By Steve Duffy '77
After what seems like the wickedest winter weather in four decades, spring is finally creeping into Yellow Springs and the Antioch College campus. Although the lawns are still mostly brown, the first clusters of seasonal wildflowers (snow drops) are starting to let us all know the worst of winter has finally passed. Also popping up in clusters is what looks like groups of metal buckets that are collecting sap from tapped maples all over campus.
As the campus has more maples than you can count, the odds are that there may be cuisine here soon which includes maple syrup. In memories that resurface (after decades!) I remember Ken Hunt, Glen Helen Director (1946-1973) and some others at Trailside at the edge of Glen Helen (1969 or so) with an enormously wide bathtub-sized thing with an aromatic smoky wood fire underneath. People in relays took turns slowly stirring oceans of watery sap with huge wooden paddles.
I remember that 40 gallons of sap eventually equals 1 gallon of syrup. Perhaps some “syrup nouveau” might go on future pancakes! I also know that maple syrup can do wonders in the cooking of collards. As an urban gardener in Dayton I can tell you that some garden collards with red onion, some Canadian bacon, maple syrup, and chicken broth are true divine culinary delights. So perhaps soon deliciousness like that may also be on the evening menu here. On the Antioch Farm we do perennially grow plenty of greens, too!
So that recent clear and frosty but promising Monday morning it was a pleasant surprise to see syrup buckets as a harbinger of seasonal change. I also thought and chuckled to myself that is the kind of thing that one can do easily in a safe bucolic college village. In my neighborhood in Dayton those buckets would be gone in a hot minute! They would more than likely find their way to one of the recycle places in downtown Dayton. People are struggling just to try to make ends meet. I have even seen aluminum siding disappear off houses even on major and highly visible streets in northwest Dayton. It almost seems like two different planets. We may approach the concepts of recycling or sustainability from vastly different perspectives. So I know how to appreciate this forest of buckets that I see every day and the fact that they even stay there!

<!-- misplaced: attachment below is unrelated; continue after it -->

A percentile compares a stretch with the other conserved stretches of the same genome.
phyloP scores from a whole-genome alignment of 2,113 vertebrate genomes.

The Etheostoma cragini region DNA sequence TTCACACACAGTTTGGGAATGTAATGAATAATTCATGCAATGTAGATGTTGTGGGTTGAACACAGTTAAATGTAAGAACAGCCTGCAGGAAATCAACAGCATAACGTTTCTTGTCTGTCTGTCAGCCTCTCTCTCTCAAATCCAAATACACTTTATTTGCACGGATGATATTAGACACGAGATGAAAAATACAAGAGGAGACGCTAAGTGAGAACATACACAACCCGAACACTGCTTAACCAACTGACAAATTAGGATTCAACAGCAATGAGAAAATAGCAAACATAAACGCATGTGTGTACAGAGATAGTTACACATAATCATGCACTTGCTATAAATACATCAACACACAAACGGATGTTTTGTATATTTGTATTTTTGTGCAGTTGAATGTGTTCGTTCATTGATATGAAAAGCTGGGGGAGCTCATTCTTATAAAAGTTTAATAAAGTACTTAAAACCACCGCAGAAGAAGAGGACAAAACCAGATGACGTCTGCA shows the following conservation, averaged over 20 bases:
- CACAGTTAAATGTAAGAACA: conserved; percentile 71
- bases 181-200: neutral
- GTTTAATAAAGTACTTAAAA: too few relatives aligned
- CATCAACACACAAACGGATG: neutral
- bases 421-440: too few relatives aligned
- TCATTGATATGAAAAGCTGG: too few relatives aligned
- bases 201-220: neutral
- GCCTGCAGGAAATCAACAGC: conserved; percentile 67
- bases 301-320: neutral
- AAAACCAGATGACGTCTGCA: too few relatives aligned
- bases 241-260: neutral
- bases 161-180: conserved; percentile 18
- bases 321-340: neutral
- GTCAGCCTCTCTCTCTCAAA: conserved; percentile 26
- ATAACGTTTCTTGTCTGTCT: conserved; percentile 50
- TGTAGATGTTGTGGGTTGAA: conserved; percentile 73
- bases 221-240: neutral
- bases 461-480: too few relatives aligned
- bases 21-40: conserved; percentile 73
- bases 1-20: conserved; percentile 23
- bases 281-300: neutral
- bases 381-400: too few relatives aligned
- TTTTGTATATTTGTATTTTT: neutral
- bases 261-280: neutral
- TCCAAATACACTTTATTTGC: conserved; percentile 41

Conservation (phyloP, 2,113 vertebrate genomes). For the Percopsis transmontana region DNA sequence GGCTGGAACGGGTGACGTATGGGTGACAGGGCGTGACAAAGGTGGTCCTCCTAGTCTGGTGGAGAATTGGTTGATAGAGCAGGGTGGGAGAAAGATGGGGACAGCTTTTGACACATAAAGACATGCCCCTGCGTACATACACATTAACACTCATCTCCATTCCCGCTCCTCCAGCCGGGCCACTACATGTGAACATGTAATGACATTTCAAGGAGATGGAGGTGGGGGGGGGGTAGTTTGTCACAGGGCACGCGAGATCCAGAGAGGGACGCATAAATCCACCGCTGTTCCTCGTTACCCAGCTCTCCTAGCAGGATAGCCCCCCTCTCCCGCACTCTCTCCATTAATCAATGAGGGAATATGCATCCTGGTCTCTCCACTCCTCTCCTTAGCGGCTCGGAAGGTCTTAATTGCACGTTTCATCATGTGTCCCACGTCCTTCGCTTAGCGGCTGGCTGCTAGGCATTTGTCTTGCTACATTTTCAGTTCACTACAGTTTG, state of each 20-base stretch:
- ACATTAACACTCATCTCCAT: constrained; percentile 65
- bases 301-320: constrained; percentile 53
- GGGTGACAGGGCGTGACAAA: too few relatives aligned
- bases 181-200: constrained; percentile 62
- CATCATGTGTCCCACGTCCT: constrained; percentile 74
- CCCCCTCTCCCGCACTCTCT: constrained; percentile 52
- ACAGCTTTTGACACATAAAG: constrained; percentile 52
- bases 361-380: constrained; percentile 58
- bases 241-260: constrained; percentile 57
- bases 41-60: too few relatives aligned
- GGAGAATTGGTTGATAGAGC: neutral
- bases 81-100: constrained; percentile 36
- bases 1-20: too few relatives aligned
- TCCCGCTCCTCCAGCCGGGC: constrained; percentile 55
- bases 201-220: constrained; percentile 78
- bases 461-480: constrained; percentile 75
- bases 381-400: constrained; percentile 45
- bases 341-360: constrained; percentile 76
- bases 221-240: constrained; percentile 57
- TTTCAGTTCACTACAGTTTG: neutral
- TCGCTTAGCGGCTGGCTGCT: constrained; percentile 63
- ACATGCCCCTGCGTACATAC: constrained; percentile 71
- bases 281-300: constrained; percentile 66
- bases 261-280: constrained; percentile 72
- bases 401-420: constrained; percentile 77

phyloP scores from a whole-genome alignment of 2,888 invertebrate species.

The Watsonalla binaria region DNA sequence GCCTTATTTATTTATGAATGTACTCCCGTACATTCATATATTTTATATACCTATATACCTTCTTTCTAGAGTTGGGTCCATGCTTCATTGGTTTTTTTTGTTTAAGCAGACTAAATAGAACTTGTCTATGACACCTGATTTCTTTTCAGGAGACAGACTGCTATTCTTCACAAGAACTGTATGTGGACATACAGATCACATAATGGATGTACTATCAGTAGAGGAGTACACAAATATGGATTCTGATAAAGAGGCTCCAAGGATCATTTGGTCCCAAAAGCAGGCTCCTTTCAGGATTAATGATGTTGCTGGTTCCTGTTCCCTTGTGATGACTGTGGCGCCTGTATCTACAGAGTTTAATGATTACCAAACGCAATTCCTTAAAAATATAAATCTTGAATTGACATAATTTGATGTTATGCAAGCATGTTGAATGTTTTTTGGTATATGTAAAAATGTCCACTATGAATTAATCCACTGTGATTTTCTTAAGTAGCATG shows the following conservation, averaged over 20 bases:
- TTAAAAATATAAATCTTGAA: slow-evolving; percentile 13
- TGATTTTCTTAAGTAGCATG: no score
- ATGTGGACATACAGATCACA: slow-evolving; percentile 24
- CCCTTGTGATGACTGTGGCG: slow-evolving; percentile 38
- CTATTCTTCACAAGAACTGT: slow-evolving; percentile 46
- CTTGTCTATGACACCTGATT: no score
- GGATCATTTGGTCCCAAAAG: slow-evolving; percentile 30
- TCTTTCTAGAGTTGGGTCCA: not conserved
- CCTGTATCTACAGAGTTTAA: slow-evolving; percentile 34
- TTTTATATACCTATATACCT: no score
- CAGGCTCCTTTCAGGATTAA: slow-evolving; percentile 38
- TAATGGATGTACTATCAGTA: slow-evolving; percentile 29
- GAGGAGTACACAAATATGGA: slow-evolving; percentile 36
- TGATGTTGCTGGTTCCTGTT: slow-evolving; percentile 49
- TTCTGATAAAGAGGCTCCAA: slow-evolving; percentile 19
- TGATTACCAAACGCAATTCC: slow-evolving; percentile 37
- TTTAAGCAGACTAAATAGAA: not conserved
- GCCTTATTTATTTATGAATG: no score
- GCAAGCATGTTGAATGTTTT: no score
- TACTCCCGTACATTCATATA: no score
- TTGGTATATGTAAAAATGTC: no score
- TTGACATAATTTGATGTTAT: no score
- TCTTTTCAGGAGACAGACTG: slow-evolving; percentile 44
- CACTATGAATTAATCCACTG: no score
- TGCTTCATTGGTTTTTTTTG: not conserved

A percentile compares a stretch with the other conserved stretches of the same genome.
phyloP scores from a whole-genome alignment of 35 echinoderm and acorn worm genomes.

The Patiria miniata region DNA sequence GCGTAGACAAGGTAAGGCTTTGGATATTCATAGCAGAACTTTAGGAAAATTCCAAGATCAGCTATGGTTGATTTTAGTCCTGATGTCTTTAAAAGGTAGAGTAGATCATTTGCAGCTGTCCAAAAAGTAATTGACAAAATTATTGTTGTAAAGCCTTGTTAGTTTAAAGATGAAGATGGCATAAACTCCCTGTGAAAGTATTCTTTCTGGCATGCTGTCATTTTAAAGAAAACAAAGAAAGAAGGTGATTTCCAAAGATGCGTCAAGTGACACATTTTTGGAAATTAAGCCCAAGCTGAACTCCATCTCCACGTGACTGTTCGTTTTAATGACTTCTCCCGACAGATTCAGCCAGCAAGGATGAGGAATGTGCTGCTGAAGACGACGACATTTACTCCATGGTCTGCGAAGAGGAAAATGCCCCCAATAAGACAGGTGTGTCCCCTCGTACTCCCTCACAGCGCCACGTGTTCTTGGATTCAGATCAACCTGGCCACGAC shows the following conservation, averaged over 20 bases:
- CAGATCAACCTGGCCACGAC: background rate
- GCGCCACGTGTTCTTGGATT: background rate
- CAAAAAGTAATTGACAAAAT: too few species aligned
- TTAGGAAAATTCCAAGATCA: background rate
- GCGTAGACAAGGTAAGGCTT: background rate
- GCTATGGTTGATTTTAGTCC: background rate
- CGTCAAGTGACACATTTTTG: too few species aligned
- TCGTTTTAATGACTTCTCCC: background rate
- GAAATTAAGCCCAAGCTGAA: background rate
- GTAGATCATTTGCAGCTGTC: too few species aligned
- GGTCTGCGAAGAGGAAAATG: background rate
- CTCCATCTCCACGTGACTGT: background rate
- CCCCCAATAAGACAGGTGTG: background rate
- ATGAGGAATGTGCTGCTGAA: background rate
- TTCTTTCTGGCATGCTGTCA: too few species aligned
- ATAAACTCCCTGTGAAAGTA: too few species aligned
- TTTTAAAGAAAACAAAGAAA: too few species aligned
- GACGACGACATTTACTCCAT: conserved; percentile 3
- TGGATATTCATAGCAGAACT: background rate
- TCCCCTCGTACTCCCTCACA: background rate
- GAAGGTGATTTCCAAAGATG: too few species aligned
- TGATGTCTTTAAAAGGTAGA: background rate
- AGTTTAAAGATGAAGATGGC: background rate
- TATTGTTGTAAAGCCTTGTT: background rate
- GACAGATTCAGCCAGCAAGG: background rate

As spring arrives it is now also that fortnight that includes finals and presentations so students are working on everything under the sun. (Yes, finally there is some sun!) Other Antiochians are a working on securing their co-ops and preparing to pack for that journey to Chicago, New Mexico, New York, and elsewhere. At the library, in between some deep studying, there is some occasional laughter as people take breaks to get fresh air or let off steam. Last Saturday DIV DANCE happened in the Glen Helen building, always a great way to let off steam! I have even recently heard that eternal question, “How much should I pack for co-op?”
I have been within earshot of students drilling each other for their environmental studies final and also a history final. What a way to relive one’s own history by hearing the chronology of the ‘60s and ‘70s retold. Do you think that all really happened? I may have selectively forgotten some of that (or maybe it is simply senescence setting in).
In between that studying have been some fun ways of learning and mixing disciplines. Recently all the foreign language classes broke down into small teams and each team made a four- or five-minute movie in their particular language but with English subtitles so all might understand and enjoy the texts.
Spanish, French and Japanese groups made mini movies that honed writing skills, translation and storytelling skills, as well as stimulated imaginations by using a video camera, doing sound editing and creative script writing. Among the entries were some great campus tours, a zombie apocalypse, a black and white Jean Luc-Goddard piece about ‘Mai 68’ in France, a Spanish telenovela, Horace Mann murder mysteries, and much more. It seems Antiochians can speak, write and even dance!